A top cancer specialist is hoping people will give a shot of love to hard-pressed charities with a new fundraising album.
Professor Joe O’Sullivan’s Instead of Many Shades of Blue album will raise money for the Friends of the Cancer Centre, one of the many medical charities whose funding has taken a hit during the crisis.
He said: “This crisis is really affecting how charities raise money and normal fundraising events can’t take place. I thought I could use my profile to give them a bit of publicity and at the same time, when you have recorded music, you kind of want to get it out there, let people hear it and move on to the next project.”
Joe has been based in Belfast for over 16 years, working at the City Hospital and Queen’s University, but has also served at the Royal Marsden Hospital in London.
Originally from Wexford, he said his genre falls “somewhere between Bob Dylan, Tom Waits, Coldplay, U2, that kind of vibe”.
“I recorded this back in November and the plan had been to release it in March but with the Covid-19 restrictions coming in, it didn’t look like the right time,” said Joe.
“I’ve also been busy in the hospital but I think things are at a manageable level.”
Lending him a hand with the vocals is his 16-year-old son Oisin, with the pair supported by a three-piece backing band.
While the album’s release was delayed by the crisis, Joe and his team at the City Hospital are trying to carry on as best they can during the pandemic.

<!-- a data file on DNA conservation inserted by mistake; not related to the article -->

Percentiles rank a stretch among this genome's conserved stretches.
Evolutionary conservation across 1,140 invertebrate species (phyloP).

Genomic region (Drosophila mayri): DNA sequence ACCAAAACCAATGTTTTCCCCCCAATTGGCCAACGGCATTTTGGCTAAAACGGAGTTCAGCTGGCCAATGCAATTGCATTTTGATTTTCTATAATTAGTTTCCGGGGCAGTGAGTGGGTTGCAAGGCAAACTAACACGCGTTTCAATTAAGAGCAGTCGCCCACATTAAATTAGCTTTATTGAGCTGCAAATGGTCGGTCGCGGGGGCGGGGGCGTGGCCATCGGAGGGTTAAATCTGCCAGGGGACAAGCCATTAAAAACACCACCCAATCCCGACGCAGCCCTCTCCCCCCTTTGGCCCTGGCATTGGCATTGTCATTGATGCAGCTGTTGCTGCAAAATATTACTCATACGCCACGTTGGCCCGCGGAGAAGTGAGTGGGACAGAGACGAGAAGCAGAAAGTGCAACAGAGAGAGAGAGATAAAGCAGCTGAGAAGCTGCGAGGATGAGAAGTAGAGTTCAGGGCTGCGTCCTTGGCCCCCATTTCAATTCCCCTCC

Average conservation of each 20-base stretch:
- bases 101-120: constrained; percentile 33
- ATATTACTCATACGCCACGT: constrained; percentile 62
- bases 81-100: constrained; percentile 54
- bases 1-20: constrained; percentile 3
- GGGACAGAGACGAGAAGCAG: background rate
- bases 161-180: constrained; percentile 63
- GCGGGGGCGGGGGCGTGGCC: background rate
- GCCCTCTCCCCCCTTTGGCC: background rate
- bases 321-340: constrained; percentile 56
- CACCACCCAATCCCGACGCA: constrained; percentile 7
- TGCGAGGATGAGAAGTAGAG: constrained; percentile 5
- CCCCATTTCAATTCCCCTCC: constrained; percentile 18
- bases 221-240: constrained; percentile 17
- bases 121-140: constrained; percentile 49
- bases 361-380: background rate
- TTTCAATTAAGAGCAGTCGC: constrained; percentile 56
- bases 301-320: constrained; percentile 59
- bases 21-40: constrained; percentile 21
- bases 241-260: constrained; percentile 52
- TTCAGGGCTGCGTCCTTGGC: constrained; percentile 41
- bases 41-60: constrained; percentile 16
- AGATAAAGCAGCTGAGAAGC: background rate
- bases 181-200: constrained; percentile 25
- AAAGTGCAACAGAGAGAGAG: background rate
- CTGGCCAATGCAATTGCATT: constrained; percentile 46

“We’ve had a mixture of things. One was making sure we had enough capacity and we would have space if me and my colleagues would work on the frontline and our ICU and surgeries were handed over,” he said. “The second part was keeping our cancer patients safe during the crisis because a lot of them are older and trying to minimise their time outside the house.
“We’ve tried to keep things as normal as possible but inevitably less and less treatment is being done.
“But I would say we are gradually ramping back up now and I think it’s other health conditions which might be worst affected by this virus — (people with) heart disease, cancer, who have normally been attending for therapy and now they are kind of scared to do so.
“We are not going to be normal for a while but at least we can get back to treating people better.”
Joe explained that music can help with the often grim side of his job such as treating men with prostate cancer.
“In oncology you can have quite tough days but I’ve always found music to be a way to ease you through the difficulties in life,” he said.
Instead of Many Shades of Blue is available on Spotify and Apple Music, and on CD from sharpemusic.com priced £12.